WASHINGTON (Reuters) - Greece’s success in tapping markets on Thursday raise the chances that Portugal will not need a precautionary credit line when it exits the euro zone bailout in mid-May, the head of euro zone finance ministers, Jeroen Dijsselbloem, said on Friday.
Athens, which had been locked out of capital markets for four years and was bailed out with 240 billion euros ($333 billion) as its economy faltered, issued a bond on Thursday and received bids seven times the amount on offer.
The transaction buoyed other euro zone government bond markets on Thursday, lowering the costs of borrowing also for other countries under euro zone programs like Portugal which will exit its bailout in mid-May.
If investors are sufficiently bullish on Portugal’s prospects, the country would not need to ask for a precautionary credit line from the euro zone to make sure it is always sufficiently financed.
That is a more attractive option for Portuguese politicians, because no precautionary credit line means no more tough external control of economic policy.
“If spreads go down, the possibility of not having a precautionary program is improving,” Dijsselbloem told Reuters in an interview on the sidelines of the International Monetary Fund’s annual meetings.
“It is very helpful for Portugal, which is economically doing surprisingly well. But the Portuguese government is still considering all options, talking to all institutions and looking at how markets are developing,” he said.
He said he strongly advised Portugal to use all the time available to reach a decision.
“Their program ends in mid-May, so they have until the beginning of May to make a decision. On May 5 we have a meeting of euro zone finance ministers, we will come back to it,” he said.
Dijsselbloem cautioned, however, that despite the success of the Greek bond issue, Athens could not yet talk about a full return to market financing.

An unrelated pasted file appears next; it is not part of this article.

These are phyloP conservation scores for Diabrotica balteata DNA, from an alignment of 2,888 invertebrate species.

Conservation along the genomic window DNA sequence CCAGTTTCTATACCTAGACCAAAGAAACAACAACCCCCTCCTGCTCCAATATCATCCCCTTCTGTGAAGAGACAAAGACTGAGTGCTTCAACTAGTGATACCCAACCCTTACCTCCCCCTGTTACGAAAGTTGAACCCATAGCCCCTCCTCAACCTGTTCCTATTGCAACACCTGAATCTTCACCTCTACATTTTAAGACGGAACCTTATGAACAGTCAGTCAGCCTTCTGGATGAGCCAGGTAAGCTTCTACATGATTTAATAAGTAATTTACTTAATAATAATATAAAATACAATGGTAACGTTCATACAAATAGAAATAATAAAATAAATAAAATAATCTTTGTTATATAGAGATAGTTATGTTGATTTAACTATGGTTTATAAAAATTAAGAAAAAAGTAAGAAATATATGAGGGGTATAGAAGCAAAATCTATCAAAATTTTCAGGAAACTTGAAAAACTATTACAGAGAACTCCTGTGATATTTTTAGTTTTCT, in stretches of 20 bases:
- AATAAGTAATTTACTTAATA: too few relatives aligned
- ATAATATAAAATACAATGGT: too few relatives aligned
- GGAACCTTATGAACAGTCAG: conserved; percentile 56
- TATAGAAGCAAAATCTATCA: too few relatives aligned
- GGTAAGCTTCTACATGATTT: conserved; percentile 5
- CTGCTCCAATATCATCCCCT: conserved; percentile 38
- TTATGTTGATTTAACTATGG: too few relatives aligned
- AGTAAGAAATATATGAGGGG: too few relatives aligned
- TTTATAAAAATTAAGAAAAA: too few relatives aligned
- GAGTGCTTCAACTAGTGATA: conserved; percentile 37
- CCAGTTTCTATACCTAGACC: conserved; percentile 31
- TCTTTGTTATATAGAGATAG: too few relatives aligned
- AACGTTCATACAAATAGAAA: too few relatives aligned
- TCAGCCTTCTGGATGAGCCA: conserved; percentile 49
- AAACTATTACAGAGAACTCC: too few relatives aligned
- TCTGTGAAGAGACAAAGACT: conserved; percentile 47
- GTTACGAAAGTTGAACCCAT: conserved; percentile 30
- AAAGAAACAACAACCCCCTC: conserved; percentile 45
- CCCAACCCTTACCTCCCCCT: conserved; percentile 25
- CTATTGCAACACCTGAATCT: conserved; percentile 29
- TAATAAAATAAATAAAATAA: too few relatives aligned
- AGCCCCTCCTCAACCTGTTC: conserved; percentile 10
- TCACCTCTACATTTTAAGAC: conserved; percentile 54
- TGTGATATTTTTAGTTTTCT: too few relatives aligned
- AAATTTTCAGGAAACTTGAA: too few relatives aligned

“You have to realize that going to the markets once with one kind of bond does not mean you have full markets access, that you are fully able to refinance your European loans at a reasonable price,” he said.
“So that’s why I am a little careful to go along with the over-optimistic people who say this is the end of the Greek situation. It is not. Greece still has a long way to go,” Dijsselbloem said.
Greece, which reached a primary budget surplus last year, has said that it does not want to borrow more from the euro zone. But its debt is still around 176 percent of GDP.
“The Greek government has the ambition not to have another program, but if you look at the size of the state debt and the refinancing needs over the next couple of years, that is still a major challenge for Greece,” Dijsselbloem said.
Euro zone ministers will debate how much more Greece might need in additional financing in the fourth quarter.
“We will work with the European Commission and the International Monetary Fund to get the financing figures for 2015 and beyond, and talk to the Greek government after the summer to see what is needed,” Dijsselbloem said.
Reporting By Jan Strupczewski; Editing by Sandra Maler